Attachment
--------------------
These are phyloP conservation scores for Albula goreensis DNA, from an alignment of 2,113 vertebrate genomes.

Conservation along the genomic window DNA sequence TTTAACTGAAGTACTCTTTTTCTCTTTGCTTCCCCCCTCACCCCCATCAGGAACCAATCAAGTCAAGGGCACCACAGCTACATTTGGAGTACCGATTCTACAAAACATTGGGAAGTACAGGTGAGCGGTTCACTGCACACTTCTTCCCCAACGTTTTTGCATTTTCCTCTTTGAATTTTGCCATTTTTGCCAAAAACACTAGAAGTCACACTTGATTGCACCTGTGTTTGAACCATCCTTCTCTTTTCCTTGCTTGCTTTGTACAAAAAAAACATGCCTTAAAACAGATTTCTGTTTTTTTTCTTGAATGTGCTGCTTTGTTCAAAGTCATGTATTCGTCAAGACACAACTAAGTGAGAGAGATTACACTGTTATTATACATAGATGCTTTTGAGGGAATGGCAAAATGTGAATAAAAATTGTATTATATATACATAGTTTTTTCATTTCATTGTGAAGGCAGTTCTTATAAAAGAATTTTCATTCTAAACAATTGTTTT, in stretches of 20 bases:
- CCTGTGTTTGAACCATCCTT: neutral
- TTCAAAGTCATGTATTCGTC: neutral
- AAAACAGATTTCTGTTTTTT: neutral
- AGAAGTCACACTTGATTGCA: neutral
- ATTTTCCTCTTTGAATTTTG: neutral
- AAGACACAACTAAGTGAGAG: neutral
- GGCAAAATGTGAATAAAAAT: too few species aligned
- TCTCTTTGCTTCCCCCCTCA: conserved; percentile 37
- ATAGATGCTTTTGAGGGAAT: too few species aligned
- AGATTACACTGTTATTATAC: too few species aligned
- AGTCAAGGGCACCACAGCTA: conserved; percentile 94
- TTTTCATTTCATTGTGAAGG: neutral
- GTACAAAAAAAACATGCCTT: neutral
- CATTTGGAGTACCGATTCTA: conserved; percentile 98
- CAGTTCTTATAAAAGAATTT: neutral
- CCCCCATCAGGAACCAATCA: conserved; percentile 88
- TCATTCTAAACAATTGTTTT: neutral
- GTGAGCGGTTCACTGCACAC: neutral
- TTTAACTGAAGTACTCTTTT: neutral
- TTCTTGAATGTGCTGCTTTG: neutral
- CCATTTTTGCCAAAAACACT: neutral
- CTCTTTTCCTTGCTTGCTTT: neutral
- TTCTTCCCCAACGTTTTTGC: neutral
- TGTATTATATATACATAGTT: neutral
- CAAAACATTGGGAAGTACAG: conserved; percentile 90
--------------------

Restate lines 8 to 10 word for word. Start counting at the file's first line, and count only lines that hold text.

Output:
- AAGACACAACTAAGTGAGAG: neutral
- GGCAAAATGTGAATAAAAAT: too few species aligned
- TCTCTTTGCTTCCCCCCTCA: conserved; percentile 37